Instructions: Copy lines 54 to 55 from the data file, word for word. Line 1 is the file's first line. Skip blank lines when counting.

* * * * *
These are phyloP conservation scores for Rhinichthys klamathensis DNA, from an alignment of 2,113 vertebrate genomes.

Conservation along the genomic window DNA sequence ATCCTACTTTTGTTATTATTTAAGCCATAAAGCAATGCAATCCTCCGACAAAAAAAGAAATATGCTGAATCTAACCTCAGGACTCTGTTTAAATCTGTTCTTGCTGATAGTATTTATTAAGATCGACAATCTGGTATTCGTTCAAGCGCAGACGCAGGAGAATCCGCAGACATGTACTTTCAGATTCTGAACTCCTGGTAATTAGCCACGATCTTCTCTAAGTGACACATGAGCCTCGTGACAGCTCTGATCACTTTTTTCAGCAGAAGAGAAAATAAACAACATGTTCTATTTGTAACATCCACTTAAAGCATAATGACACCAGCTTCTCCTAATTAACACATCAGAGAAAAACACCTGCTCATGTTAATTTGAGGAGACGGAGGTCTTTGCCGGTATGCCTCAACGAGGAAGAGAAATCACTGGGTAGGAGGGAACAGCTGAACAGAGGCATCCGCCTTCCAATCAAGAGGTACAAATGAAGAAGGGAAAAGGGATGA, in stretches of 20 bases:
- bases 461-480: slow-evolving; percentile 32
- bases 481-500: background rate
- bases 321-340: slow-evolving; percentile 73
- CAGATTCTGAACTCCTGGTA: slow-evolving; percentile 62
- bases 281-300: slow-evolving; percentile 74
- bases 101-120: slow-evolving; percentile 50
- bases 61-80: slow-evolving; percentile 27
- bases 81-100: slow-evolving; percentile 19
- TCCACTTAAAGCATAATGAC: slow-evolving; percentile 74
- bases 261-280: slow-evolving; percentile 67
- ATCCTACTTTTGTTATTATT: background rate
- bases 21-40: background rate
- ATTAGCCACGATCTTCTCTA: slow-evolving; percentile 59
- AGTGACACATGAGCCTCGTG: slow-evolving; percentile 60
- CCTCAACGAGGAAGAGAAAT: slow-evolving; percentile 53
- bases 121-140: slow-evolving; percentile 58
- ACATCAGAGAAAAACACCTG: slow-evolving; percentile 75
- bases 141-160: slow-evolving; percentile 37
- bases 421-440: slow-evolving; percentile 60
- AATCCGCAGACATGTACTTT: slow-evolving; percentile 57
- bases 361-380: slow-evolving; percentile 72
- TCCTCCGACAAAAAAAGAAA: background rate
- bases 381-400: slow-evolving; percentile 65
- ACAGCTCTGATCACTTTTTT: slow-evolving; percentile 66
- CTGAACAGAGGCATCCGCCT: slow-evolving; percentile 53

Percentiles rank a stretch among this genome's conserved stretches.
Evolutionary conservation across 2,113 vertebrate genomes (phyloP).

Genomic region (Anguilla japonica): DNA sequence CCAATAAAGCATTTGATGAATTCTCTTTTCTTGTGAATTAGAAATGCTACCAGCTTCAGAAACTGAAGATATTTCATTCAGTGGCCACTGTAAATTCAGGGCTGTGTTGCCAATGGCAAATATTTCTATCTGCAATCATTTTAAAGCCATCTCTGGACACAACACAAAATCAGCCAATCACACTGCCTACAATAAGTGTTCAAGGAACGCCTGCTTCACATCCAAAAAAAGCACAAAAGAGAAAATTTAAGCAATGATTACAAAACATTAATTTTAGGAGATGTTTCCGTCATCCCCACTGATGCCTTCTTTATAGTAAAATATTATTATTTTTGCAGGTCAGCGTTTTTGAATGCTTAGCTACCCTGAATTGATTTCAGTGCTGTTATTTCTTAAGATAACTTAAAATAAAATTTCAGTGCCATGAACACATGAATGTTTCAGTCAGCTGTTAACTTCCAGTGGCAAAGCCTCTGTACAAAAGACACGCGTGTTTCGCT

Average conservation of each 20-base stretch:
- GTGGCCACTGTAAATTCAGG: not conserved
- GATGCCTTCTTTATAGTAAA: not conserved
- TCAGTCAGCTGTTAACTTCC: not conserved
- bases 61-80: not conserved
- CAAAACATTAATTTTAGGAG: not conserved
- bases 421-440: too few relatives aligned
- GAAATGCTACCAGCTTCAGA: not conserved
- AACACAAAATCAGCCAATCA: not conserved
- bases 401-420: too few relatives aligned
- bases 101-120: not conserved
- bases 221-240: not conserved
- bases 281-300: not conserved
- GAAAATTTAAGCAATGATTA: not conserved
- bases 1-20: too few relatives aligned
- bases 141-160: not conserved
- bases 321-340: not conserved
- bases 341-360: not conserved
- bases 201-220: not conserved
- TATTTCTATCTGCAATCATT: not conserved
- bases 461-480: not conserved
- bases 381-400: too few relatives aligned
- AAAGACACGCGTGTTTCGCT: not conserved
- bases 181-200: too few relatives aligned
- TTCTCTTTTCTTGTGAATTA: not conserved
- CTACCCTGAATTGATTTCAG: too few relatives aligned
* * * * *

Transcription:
- bases 181-200: too few relatives aligned
- TTCTCTTTTCTTGTGAATTA: not conserved